How I Wrote Certain of My Books

[In which I elaborate on an earlier post, “Slow Writing?“]

In thinking about my earlier contention that writing ought to be slow, I decided to examine my own process. Specifically, I wondered if I, a man with two books coming out this year, was living up to my own lofty standards. I thus constructed a mental timeline for one of those books, Critique of Pure Reason, out this fall from Noemi Press.

Critique is a collection of essays and fictions, and so already has the patchwork frame of an occasional book built into it. But I had the concept of it in mind at least since 2009, when I gave my Master’s thesis that title after thinking (at absurd length) about what to call the heterogeneity that was to be contained therein. (It should be noted that, of the seven stories in that thesis, only three will appear in the book, and one of them has been completely overhauled. The rest, it transpires, were not meant for posterity of a more public kind.)

The oldest story in the book, “The Behavior of Pidgeons,” was begun in 2006. I won’t bore you with “VH1 Storytellers”-type information here, just the (boring) facts. It took me another year to get it into shape. I began another story, “Play,” around the same time, but it was put aside while I was in grad school, and didn’t get finished until two years later, a sort of book-end for that experience. While I was in grad school, I began two other stories from the book, but neither were “finished” at the time of my graduation. 2009 was a relatively productive year for me — I finished “Play” and one of the stories I had started in school, I pushed forward with a third, and I started and finished a fourth. In 2010, I wrote four of the remaining stories in the collection, start to finish, and started another two. But last year was the worldbeater. I finished those last two, finally finished overhauling the one from school that had been languishing, and wrote four more, start to finish. But I had an advantage I hadn’t had before: a project. I was thinking about this loose shape or constellation of creative work as a book, and seeing for the first time its bounds and its gaps. With a proper map, I could explore the remainder of the territory, free from worries of unprofitably covering the same ground or taking the long way from point to point.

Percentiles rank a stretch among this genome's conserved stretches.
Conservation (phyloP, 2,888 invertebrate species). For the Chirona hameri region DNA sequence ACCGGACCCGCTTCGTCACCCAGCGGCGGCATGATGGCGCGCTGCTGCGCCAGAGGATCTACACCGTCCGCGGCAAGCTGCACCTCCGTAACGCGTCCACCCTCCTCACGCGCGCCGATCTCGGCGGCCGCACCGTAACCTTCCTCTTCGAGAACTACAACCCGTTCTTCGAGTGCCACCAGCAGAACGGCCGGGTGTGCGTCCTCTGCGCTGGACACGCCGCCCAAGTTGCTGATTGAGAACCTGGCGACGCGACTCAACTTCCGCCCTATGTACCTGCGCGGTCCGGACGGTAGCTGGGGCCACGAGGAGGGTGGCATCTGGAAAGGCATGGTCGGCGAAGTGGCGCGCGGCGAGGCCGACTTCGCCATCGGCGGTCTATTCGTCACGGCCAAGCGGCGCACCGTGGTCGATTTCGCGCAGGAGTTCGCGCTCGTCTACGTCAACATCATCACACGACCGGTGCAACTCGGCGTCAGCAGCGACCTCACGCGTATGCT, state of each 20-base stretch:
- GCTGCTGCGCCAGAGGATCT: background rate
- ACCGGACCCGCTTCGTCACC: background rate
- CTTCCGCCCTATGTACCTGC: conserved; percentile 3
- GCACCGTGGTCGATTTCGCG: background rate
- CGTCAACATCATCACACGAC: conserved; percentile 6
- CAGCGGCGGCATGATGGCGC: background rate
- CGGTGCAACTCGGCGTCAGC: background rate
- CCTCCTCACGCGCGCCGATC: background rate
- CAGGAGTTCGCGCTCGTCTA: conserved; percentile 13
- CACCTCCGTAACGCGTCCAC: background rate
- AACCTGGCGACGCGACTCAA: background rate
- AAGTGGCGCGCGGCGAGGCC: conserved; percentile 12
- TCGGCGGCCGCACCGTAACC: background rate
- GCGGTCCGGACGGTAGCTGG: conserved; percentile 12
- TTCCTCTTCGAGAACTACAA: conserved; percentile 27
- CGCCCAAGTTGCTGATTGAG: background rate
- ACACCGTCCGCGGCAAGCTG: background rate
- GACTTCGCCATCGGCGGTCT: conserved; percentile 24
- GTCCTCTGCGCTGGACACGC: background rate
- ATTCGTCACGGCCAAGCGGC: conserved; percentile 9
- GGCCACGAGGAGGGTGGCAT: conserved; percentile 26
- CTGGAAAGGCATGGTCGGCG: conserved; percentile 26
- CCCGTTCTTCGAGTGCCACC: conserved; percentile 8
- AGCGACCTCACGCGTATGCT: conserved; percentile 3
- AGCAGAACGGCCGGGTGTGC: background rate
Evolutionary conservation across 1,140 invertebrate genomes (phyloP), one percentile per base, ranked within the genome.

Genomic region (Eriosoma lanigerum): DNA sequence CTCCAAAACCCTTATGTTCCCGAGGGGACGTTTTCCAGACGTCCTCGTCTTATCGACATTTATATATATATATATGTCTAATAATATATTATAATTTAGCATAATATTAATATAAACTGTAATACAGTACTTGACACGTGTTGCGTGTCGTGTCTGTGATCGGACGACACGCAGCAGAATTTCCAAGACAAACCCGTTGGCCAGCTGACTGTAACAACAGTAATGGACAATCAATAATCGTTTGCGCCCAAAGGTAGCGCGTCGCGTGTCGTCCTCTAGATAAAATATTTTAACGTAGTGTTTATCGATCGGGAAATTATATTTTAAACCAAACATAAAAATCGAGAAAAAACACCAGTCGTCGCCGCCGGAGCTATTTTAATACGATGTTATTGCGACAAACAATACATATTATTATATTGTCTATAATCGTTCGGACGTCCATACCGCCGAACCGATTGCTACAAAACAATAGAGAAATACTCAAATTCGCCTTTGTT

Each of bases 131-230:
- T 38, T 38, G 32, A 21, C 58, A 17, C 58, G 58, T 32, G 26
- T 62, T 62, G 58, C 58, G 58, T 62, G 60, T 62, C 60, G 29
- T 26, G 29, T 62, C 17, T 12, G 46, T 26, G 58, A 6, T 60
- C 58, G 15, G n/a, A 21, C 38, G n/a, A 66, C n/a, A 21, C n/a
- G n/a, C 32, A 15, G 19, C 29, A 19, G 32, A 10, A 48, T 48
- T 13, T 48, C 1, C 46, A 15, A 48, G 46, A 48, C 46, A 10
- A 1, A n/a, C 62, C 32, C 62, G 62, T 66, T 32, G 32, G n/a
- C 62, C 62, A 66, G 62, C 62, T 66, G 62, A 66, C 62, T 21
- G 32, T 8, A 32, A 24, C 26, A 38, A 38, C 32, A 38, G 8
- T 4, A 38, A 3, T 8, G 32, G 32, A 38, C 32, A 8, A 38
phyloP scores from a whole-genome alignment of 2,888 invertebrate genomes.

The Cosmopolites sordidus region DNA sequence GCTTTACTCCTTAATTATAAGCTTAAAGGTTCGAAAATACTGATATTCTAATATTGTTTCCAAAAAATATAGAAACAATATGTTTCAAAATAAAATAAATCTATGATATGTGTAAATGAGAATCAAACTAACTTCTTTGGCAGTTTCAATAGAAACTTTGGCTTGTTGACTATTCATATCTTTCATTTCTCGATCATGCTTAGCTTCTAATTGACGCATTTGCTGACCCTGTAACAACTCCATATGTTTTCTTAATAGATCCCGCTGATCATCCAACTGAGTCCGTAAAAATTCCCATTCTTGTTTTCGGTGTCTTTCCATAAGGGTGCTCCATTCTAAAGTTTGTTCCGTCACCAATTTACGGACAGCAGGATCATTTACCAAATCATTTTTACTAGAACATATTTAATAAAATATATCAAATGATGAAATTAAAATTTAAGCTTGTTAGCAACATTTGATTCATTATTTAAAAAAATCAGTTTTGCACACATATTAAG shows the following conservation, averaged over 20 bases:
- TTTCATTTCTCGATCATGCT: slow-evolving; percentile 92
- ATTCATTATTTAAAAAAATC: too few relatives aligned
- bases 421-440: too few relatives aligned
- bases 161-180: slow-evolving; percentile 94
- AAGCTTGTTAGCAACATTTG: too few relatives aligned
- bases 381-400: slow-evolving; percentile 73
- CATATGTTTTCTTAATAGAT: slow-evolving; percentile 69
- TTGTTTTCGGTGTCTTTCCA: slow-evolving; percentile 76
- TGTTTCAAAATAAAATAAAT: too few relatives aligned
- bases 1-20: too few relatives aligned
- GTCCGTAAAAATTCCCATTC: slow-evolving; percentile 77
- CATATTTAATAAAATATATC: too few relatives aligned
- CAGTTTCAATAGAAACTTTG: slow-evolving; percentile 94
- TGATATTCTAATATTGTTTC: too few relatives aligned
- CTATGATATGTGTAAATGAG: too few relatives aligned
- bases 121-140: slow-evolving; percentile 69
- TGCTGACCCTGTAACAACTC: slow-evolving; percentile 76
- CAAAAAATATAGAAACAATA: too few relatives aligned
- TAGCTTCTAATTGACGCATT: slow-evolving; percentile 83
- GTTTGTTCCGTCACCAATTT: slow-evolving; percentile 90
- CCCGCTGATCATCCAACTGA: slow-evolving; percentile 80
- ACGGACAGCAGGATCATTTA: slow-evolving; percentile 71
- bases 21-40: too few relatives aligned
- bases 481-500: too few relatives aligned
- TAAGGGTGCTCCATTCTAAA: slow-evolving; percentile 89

But: to the numbers! Continue reading


My Favorite Books from 2009 (in alphabetical order):

I’ve read over 120 books in 2009, and by the time the year is up I’ll have reviewed over fifty. At the risk of being redundant, I’ve put together a list of the books I thought were this year’s best. I’ve also included links to the ones I reviewed. But before that, I should mention some great books that weren’t published this year: Eugene Lim’s Fog & Car, Eugene Marten’s Waste, Mary Caponegro’s first three books, Ken Sparling’s Dad Says He Saw You at the Mall, Ursula K. Le Guin’s Lavinia, and Michael Kimball’s The Way the Family Got Away and Dear Everybody. And then there’s Shane Jones’s The Failure Six, David Shields’s Reality Hunger, and Ander Monson’s Vanishing Point, all of which won’t be released until next year. By the way, while the so-called major presses churned out a whole lot of fluff I did enjoy John Haskell’s Out of My Skin and Anne Michaels’s The Winter Vault. Oh, and I should mention The Complete Cosmicomics, by Italo Calvino which  is playful and inventive in that inimitably Calvino way. Each chapter is a combination of pseudo-science (as far as I can tell) and fantasy—a weird mishmash of fable and fact. They sound like entries from an encyclopedia sometimes, albeit a whimsical one. This was the best way to close out the year. So, besides beautifully-crafted language, eddying narratives, evocative imagery, and provocative characters—whose quirks, thoughts, and comings and goings remain with me—what the books on this list have in common is that they were published by independent presses.
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Mary Caponegro

Mary Caponegro’s All Fall Down, her latest collection of stories and novellas, was, for me, one of 2009’s most powerful works. It is often baroque, expansively philosophical, and darkly comic. Caponegro is a virtuoso.  Not having read any of her earlier books, I recently picked up her first book, Star Café. It’s such a strong debut. It’s invitingly dense, filled with fabulist  departures, and proves, once again, that she is a lover of elliptical language. Today, I found this interview with her. It’s from 2002, but it is incredibly informative about her process, obsessions, and influences.

Here is Caponegro responding to John Hawkes’s idea that “the true enemies of the novel were plot, character, setting and theme”:
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